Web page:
Circa 1767. Disbound. The image of this hand-colored engraving measures 7” x 8.5”; the leaf measures 9” x 13”. In addition to the title, the leaf is also identified as “Patagons 215.” It is in very nice shape with light toning and some variation in margins where it appears the print was once matted. There is a small chip at the upper left corner, and an indistinct pencil note at upper left corner of the reverse. Very good. Item #008996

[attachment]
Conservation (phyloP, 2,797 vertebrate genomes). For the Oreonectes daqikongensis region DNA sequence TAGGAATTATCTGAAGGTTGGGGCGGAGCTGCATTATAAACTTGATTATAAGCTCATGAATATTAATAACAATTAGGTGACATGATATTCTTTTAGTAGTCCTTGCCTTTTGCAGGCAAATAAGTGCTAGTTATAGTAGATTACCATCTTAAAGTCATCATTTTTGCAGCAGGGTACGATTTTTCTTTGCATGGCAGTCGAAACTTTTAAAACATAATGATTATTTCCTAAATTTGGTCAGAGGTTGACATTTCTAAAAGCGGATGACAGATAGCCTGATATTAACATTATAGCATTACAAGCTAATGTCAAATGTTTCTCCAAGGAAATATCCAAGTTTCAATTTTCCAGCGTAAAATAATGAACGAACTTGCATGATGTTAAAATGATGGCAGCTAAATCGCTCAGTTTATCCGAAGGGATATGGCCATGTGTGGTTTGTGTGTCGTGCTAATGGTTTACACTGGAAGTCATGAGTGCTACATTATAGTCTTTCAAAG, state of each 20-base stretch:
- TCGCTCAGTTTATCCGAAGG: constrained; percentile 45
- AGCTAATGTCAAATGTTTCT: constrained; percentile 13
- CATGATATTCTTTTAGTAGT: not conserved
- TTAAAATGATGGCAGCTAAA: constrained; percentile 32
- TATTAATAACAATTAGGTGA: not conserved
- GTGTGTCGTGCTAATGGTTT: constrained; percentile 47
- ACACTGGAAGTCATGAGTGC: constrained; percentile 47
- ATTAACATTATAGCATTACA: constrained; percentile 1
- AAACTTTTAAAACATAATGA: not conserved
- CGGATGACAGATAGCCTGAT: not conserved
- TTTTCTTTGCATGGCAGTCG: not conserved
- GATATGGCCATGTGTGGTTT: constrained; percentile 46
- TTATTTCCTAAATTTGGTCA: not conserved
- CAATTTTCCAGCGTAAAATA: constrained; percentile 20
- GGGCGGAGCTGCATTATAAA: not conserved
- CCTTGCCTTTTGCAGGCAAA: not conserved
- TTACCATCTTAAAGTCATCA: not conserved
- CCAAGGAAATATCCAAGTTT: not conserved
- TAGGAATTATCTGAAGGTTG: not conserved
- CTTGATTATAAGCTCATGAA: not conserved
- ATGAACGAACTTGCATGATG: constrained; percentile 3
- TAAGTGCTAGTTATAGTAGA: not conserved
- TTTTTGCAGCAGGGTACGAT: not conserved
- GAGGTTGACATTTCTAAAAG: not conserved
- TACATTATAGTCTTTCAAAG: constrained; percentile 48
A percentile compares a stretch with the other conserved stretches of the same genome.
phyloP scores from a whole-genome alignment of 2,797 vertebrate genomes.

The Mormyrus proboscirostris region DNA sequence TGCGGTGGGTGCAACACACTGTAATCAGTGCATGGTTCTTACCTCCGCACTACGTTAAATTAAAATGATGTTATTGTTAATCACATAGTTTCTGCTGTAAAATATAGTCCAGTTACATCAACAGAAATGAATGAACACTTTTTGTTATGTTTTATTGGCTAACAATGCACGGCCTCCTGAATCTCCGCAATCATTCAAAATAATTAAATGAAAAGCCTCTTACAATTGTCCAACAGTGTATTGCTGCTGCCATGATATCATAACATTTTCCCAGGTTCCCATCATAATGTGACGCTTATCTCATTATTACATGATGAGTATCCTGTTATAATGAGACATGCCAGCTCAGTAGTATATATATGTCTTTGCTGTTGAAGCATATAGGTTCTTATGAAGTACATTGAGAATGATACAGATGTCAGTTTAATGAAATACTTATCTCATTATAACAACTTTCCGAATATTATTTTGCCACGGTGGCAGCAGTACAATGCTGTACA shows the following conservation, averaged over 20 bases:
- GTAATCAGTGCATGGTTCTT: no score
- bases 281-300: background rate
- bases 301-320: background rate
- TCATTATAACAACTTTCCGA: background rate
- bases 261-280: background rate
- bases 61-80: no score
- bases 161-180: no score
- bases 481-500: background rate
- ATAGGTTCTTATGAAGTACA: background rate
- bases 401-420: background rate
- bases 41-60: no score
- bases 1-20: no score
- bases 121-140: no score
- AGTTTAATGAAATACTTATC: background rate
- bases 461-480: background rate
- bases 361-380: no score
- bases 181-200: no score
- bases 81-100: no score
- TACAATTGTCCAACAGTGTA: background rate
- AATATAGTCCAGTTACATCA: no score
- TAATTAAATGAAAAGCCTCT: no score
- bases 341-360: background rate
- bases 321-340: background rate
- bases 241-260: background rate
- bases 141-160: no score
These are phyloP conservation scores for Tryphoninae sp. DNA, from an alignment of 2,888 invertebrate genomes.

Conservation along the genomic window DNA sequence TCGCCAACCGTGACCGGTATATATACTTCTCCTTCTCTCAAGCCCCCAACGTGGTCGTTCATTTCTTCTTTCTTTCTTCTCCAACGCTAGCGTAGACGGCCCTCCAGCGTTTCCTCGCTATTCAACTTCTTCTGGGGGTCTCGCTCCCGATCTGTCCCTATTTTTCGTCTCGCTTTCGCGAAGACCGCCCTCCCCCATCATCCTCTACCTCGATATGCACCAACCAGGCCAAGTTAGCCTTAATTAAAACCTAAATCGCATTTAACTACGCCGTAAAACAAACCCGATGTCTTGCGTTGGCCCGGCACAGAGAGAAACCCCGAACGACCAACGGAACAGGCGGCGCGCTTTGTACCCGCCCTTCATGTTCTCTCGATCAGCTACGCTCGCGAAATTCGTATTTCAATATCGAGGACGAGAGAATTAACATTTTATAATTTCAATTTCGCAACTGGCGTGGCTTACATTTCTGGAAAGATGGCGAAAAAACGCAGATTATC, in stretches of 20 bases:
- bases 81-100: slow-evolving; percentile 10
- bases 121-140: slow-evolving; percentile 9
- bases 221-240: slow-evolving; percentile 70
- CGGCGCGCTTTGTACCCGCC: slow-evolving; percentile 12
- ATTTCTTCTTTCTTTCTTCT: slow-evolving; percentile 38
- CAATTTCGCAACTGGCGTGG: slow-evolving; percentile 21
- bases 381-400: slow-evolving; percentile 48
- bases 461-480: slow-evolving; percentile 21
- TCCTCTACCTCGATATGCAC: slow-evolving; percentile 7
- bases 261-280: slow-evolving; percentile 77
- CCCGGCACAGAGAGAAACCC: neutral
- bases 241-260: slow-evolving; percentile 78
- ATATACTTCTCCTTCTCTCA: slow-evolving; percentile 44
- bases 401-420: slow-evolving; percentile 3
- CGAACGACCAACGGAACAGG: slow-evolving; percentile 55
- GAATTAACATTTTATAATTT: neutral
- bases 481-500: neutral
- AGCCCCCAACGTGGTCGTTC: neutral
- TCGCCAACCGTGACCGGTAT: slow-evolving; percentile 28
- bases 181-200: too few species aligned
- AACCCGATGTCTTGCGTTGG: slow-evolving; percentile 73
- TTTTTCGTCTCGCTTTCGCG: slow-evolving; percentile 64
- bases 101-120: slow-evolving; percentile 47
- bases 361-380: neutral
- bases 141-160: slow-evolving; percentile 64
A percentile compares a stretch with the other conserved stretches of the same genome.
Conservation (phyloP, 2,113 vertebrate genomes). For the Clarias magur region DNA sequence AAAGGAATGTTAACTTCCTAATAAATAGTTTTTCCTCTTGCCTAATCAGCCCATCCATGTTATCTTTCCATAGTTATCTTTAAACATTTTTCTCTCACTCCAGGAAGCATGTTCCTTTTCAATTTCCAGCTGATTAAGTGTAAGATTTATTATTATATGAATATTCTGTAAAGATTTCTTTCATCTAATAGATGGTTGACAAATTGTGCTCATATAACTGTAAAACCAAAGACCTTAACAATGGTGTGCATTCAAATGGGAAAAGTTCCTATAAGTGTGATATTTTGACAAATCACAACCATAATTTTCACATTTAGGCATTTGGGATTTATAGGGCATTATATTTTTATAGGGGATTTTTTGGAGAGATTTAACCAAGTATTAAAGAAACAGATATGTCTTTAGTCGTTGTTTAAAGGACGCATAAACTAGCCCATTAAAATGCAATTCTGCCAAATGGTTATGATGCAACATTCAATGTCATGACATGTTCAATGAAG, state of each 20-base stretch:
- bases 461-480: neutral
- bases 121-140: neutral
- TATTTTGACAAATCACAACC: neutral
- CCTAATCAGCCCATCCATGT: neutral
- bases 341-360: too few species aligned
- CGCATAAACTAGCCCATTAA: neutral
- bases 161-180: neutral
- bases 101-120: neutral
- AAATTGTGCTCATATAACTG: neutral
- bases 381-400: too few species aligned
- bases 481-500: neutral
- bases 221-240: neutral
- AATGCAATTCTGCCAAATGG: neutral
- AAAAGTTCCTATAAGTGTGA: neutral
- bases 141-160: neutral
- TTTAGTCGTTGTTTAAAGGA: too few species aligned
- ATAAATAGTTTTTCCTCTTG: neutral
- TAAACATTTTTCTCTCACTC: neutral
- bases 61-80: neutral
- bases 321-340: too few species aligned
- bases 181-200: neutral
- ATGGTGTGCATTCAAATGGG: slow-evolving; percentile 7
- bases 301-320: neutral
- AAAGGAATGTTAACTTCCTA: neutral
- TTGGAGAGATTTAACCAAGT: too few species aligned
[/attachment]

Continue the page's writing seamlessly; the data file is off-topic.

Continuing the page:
This is quite a handsome print showing a European officer meeting with a giant Patagonian chief. Accounts of the giant race of people who lived in what is now Argentina and Chile first appeared in a handwritten account of Magellan’s around the world voyage of 1522 by Antonio Pigafetta: “One day we suddenly saw a naked man of giant stature on the shore of the port, dancing, singing, and throwing dust on his head. The captain-general [i.e., Magellan] sent one of our men to the giant so that he might perform the same actions as a sign of peace.” Over the years their existence was ‘confirmed’ by Sir Francis Drake, Anthony Knivet, and William Adams. In 1766, it was initially reported that Commodore John Byron and the crew of HMS Dolphin had seen a tribe of 9-foot-tall natives in Patagonia, however when the report of the voyage was revised in 1773, their average height was reported to be only 6’ 6”, quite tall but not giants. Byron’s encounter was likely with the Aónikenk or Tehuelche people. This image was reportedly inspired by Byron’s initial report of his encounter with the ‘giants’ of Patagoina in his Account of a Voyage Round the World recording his meeting the ‘giants’ of Patagonia. It also appears (with the title simplified to “The Patagonians”) in the 1771 English edition of Pernety’s The history of a voyage to the Malouine (or Falkland) Islands, made in 1763 and 1764, under the command of M. de Bougainville. . .